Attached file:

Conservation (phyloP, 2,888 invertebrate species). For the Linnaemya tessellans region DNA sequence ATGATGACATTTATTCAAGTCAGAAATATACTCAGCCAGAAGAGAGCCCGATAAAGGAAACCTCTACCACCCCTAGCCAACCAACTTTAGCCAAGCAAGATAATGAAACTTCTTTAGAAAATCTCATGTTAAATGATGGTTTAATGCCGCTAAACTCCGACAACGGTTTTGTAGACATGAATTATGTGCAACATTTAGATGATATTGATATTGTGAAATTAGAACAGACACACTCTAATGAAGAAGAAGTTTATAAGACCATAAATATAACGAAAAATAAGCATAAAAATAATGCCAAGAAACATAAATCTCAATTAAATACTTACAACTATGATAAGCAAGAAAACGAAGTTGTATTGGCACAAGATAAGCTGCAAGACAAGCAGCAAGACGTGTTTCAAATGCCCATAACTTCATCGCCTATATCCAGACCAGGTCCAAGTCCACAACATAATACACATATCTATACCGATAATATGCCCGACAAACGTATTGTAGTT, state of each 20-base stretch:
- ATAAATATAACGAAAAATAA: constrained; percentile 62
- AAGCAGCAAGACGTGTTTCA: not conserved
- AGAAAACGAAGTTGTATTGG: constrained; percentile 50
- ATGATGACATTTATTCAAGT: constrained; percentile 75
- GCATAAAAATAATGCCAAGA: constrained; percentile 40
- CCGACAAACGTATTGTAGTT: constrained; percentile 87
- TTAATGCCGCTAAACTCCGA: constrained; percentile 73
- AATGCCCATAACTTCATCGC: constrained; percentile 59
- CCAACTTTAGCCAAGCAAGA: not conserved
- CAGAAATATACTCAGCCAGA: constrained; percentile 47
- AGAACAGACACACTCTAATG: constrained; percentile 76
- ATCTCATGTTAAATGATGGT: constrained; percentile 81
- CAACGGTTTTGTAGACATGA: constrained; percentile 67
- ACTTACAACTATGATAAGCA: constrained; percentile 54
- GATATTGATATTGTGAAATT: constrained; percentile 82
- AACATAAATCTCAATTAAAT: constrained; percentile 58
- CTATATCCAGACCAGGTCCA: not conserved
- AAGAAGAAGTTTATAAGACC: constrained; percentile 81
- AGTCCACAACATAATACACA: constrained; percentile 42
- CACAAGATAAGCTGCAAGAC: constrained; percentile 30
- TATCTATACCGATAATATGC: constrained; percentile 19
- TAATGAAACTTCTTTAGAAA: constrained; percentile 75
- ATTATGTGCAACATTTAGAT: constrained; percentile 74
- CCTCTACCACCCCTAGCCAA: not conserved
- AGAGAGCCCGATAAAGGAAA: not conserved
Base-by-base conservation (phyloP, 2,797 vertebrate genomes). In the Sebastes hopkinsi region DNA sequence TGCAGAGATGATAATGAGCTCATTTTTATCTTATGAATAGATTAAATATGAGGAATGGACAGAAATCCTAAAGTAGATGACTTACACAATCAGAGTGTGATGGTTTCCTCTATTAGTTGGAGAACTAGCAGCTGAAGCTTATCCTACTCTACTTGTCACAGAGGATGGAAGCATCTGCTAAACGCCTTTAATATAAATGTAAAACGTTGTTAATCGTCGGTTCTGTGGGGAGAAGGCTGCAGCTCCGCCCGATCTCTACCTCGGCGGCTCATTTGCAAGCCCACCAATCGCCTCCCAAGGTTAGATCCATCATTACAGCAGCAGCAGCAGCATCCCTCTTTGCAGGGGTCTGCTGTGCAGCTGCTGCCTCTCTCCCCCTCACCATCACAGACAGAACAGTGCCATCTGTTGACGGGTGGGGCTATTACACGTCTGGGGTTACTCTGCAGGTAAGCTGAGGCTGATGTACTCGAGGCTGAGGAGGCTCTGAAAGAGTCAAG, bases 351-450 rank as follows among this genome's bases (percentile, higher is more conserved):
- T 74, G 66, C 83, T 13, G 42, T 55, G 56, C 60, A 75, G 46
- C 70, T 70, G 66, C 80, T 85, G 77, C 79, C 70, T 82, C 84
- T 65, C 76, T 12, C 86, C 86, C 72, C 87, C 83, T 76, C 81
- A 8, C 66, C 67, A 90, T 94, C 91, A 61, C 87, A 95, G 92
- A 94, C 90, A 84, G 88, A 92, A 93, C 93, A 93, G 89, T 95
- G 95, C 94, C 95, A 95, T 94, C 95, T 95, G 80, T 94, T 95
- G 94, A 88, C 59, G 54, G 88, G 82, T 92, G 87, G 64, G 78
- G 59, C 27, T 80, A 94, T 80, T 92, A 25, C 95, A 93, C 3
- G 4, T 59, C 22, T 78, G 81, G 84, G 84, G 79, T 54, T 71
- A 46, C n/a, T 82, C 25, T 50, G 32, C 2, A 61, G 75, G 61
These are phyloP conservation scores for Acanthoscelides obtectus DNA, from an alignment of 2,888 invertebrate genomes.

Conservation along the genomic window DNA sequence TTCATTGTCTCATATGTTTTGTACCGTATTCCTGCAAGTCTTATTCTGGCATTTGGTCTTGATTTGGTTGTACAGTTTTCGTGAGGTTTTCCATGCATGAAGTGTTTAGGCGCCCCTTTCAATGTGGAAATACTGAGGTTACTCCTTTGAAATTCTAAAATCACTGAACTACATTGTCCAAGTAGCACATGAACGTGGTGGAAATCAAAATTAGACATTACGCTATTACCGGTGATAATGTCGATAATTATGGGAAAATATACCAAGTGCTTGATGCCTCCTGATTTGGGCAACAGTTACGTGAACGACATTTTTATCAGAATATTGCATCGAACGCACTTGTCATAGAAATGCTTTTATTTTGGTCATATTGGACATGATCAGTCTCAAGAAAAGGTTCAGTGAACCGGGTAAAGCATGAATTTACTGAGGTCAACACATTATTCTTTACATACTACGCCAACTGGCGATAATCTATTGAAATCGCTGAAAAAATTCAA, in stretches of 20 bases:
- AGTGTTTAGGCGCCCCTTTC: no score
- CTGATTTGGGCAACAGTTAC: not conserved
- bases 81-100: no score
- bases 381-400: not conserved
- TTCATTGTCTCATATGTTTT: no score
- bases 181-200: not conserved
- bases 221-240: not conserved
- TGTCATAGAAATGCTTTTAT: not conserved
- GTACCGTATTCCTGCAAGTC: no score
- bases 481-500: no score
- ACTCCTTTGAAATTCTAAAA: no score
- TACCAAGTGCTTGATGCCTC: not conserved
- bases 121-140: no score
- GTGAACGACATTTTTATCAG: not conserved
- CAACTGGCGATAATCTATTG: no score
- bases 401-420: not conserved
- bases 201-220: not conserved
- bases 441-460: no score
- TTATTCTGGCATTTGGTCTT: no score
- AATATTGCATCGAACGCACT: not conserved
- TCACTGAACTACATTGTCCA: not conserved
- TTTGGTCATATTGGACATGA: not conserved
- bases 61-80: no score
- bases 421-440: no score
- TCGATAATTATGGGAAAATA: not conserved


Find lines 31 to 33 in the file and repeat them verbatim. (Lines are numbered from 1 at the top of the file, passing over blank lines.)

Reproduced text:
- A 8, C 66, C 67, A 90, T 94, C 91, A 61, C 87, A 95, G 92
- A 94, C 90, A 84, G 88, A 92, A 93, C 93, A 93, G 89, T 95
- G 95, C 94, C 95, A 95, T 94, C 95, T 95, G 80, T 94, T 95